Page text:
If you are voting by mail in advance of Tuesday's general election, be sure and check the postage mark on the return envelope.
Some of those envelopes have not had enough postage on them, leaving some to wonder whether their votes will count.
Douglas County Clerk Jamie Shew said some older envelopes marked with an outdated 55-cent postage requirement were sent with the advance ballots. All of those envelopes, however, were supposed to have been updated with a 63-cent sticker, he said. Yet some of those envelopes were mistakenly sent without that sticker.
"I know we've had a couple of people contact us and say the post office had returned them and we said to add the extra postage and send it," Shew said. "The post office has been very good at just going ahead and sending them to us anyway and then we pay."
Lawrence voters Ann Smith and her husband, Leroy Smith, were among those who received envelopes still marked for 55 cents. After completing their ballots, Ann Smith said she didn't have 55-cent stamps so she put 60-cent stamps on each of the envelopes and put them in the mail. The post office returned the envelopes to the Smiths for insufficient postage. After remailing the envelopes, Ann Smith called the county clerk's office about the matter.
"It's not over the 55 cents, it's over people's votes not counting on account of people's returned envelopes," Smith said.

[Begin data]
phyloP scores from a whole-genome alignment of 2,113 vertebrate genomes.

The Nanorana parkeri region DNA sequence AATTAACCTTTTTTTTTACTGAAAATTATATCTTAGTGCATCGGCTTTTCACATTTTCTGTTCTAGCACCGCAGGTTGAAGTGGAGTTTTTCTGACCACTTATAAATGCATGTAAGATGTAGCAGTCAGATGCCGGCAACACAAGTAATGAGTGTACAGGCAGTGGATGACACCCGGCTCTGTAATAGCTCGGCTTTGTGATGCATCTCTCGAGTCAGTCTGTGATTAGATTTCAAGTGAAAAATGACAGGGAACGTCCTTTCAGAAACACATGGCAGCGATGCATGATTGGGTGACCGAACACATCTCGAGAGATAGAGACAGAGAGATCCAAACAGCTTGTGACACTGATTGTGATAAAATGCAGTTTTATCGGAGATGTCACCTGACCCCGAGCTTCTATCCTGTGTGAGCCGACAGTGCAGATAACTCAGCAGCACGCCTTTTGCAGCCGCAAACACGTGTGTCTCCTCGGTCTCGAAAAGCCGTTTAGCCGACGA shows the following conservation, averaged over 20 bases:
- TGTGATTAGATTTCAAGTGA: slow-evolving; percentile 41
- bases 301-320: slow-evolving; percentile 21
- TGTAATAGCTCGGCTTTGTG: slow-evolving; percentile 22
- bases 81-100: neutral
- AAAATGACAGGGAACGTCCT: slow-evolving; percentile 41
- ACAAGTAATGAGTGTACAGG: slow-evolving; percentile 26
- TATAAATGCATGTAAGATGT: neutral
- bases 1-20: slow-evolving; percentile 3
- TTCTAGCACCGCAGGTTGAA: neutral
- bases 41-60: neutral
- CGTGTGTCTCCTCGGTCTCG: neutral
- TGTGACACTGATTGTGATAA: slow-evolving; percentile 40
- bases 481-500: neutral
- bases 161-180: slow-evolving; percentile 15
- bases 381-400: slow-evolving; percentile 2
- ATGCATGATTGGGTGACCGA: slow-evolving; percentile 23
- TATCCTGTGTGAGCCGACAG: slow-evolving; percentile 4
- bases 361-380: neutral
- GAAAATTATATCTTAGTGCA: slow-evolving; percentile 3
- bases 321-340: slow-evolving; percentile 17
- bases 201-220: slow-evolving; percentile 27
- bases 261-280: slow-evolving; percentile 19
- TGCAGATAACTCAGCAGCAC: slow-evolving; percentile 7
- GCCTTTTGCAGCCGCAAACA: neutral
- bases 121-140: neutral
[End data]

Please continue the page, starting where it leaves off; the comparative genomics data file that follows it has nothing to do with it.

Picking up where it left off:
Shew estimated that about 10 advance ballots in envelopes with insufficient postage have been delivered to his office.
"We have been in communication with the post office to just go ahead and forward them to us," he said.
He said he didn't know how many of the old envelopes without the 63-cent sticker were sent out. Instead of destroying the old envelopes, county staff was to supplement the new envelopes and save some money, Shew said.
As of Wednesday, 6,093 advance mail ballots had been sent out, according to Shew's office. Of those, 2,156 had been returned to his office. People also can vote in advance by going in person to the clerk's office in the courthouse at 1100 Mass. The latest available count shows that 940 people had voted in person by the end of Monday.
Sixty-three cents is all that is needed to mail the advance vote ballots, but they arrive with various amounts of postage on them, including some with no postage, Shew said.
Other than insufficient postage, the biggest mistake people make when mailing their ballots is failing to sign the exterior of the envelope, Shew said. Without that signature, the ballot is invalid.
"We have enough time now to contact people and get them signed," Shew said. "The problem is if we get one on election day and we can't contact them or they are out of town."
The deadline for requesting a mail ballot is Friday, but Shew strongly urges people not to wait until Friday. Mail ballots must be received by Tuesday. They can be dropped off in person on Tuesday up until the polls close at 7 p.m., he said.
People voting in advance at the courthouse must do so by noon Monday.